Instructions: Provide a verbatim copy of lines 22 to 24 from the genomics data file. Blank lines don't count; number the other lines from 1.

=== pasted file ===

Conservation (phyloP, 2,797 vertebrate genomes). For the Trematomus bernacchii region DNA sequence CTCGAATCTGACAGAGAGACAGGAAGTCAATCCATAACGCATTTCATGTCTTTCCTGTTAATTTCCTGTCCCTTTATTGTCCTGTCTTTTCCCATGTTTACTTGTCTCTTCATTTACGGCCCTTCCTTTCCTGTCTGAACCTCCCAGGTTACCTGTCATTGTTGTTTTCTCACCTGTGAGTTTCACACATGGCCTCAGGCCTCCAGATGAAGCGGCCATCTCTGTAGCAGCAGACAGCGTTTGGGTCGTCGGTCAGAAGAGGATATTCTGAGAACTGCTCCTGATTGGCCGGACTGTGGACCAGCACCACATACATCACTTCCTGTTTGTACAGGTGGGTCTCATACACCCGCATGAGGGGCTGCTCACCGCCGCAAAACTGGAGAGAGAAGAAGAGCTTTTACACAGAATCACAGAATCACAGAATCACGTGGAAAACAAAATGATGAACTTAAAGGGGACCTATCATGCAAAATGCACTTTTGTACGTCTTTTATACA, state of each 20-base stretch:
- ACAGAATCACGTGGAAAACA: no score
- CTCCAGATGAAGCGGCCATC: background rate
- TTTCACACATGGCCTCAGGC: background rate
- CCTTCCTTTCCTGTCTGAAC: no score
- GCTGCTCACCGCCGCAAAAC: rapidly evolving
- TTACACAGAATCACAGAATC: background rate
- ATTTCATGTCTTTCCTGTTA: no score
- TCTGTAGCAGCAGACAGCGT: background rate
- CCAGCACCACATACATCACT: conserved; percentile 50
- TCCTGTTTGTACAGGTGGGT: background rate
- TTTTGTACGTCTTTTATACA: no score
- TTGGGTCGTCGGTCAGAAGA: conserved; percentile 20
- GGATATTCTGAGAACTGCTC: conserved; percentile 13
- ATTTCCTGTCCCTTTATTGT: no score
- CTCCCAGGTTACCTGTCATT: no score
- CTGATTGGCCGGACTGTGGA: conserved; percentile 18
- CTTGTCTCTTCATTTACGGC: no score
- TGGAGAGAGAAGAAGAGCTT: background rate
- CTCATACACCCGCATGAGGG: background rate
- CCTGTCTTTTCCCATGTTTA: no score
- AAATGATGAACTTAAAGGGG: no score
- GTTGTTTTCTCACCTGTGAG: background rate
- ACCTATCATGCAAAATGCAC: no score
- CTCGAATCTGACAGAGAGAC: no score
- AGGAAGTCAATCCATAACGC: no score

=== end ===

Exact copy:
- AAATGATGAACTTAAAGGGG: no score
- GTTGTTTTCTCACCTGTGAG: background rate
- ACCTATCATGCAAAATGCAC: no score